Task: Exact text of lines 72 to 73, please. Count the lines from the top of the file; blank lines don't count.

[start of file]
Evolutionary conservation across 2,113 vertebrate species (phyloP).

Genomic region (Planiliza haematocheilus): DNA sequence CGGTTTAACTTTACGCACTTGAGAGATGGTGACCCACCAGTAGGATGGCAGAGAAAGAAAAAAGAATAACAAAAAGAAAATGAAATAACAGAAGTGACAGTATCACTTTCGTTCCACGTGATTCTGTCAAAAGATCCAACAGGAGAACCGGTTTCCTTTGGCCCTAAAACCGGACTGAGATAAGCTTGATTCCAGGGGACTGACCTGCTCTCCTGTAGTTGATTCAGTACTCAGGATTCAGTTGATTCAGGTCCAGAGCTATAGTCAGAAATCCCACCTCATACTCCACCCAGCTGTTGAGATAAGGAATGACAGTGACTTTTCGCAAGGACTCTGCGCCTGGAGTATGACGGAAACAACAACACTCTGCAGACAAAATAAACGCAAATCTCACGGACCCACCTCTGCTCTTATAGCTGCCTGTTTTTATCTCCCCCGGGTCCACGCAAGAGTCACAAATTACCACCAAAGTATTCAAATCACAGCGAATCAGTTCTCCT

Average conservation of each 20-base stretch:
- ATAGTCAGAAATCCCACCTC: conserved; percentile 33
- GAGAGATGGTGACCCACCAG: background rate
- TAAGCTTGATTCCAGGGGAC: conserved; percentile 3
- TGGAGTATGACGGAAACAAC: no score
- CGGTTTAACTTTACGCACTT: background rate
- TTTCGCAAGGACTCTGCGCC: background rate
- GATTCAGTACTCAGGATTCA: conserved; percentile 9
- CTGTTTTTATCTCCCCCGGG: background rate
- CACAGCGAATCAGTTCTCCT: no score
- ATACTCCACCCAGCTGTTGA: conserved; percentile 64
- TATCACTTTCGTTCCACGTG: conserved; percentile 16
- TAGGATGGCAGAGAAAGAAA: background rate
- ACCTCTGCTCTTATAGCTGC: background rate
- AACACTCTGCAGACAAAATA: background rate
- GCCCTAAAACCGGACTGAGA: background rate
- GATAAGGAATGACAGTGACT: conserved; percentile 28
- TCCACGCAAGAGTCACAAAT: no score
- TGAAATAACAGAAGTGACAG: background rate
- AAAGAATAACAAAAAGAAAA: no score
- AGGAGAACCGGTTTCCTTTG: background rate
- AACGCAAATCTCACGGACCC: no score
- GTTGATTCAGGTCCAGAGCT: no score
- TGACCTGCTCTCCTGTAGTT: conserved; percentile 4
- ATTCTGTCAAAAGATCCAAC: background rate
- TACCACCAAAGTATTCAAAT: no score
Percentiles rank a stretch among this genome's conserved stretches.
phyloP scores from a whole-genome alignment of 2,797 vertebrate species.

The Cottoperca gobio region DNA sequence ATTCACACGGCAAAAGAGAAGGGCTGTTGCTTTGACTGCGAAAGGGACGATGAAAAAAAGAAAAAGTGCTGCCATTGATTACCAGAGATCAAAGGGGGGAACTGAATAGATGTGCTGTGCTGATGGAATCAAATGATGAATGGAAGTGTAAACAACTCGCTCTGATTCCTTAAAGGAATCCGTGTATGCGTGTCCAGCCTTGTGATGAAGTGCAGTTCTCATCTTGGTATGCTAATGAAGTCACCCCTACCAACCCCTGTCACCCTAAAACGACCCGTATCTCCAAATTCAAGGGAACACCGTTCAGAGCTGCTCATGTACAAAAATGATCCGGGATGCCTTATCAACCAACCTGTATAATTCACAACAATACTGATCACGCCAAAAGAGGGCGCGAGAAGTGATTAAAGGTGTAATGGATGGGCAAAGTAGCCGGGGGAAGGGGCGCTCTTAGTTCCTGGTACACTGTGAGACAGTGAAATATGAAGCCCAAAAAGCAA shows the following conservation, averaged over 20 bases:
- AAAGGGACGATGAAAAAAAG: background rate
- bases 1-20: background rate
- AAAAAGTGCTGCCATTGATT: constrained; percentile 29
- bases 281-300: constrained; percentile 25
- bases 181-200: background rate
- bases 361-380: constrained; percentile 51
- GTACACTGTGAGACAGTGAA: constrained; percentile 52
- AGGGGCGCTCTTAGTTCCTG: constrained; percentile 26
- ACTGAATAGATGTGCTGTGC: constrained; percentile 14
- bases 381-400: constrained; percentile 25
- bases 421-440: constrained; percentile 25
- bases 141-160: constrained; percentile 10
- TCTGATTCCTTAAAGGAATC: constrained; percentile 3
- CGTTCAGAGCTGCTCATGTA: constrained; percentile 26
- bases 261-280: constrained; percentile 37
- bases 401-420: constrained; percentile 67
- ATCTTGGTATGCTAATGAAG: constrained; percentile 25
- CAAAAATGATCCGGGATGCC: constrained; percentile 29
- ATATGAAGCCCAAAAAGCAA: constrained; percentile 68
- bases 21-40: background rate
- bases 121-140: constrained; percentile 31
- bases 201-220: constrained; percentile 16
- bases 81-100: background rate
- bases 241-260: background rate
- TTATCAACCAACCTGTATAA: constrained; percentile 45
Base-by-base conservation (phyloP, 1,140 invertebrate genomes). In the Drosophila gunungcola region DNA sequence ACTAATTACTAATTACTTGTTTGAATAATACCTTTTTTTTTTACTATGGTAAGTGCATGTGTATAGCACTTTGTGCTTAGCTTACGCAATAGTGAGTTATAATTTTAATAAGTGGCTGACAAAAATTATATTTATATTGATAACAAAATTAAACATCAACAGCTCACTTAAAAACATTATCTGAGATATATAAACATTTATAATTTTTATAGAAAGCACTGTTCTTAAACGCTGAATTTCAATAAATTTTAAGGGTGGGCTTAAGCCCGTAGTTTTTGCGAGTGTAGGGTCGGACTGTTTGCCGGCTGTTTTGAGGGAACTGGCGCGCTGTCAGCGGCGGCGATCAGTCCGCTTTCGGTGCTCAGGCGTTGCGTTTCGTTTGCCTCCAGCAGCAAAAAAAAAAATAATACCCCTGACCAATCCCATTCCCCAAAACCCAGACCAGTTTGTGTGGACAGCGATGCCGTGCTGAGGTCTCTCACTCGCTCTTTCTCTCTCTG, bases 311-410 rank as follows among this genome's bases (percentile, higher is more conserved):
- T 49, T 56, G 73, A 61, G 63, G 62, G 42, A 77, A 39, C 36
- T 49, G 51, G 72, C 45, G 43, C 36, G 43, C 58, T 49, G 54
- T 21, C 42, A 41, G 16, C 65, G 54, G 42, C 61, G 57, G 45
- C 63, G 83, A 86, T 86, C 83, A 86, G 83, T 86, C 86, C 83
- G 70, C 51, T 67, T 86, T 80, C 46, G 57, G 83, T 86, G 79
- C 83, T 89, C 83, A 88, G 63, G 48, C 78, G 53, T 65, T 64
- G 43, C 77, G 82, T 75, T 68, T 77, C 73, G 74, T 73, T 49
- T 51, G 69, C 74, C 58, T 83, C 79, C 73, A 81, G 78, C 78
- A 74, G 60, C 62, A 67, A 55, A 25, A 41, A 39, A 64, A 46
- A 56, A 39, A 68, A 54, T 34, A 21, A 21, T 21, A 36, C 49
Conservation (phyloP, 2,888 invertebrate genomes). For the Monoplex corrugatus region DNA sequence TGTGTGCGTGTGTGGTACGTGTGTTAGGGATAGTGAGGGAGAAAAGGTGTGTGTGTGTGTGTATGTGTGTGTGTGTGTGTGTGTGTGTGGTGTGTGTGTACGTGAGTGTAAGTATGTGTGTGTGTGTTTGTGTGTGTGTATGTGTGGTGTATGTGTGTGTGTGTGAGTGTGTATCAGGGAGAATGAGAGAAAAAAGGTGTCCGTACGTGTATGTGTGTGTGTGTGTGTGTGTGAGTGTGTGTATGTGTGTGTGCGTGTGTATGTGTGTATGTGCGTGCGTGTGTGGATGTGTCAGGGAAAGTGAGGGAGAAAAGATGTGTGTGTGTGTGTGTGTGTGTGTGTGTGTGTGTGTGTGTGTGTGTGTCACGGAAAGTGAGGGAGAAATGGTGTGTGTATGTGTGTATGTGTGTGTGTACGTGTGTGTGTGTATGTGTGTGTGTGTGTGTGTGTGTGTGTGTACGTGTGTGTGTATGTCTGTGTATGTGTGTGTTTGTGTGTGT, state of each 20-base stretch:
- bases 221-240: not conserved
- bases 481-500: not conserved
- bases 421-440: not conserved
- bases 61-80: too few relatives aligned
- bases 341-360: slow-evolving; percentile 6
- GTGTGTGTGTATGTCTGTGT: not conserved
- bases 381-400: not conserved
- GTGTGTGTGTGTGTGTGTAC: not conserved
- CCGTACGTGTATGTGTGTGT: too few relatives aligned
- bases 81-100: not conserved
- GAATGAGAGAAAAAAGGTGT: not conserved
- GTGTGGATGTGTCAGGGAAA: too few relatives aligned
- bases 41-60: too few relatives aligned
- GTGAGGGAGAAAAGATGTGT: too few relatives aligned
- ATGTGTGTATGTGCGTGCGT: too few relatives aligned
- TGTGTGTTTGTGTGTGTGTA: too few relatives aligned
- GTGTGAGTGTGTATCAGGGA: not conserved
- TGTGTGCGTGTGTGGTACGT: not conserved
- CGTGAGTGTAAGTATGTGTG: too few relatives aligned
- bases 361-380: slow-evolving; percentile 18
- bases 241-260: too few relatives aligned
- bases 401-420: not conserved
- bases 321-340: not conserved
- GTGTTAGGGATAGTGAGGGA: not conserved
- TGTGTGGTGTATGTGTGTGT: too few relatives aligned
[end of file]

- bases 61-80: too few relatives aligned
- bases 341-360: slow-evolving; percentile 6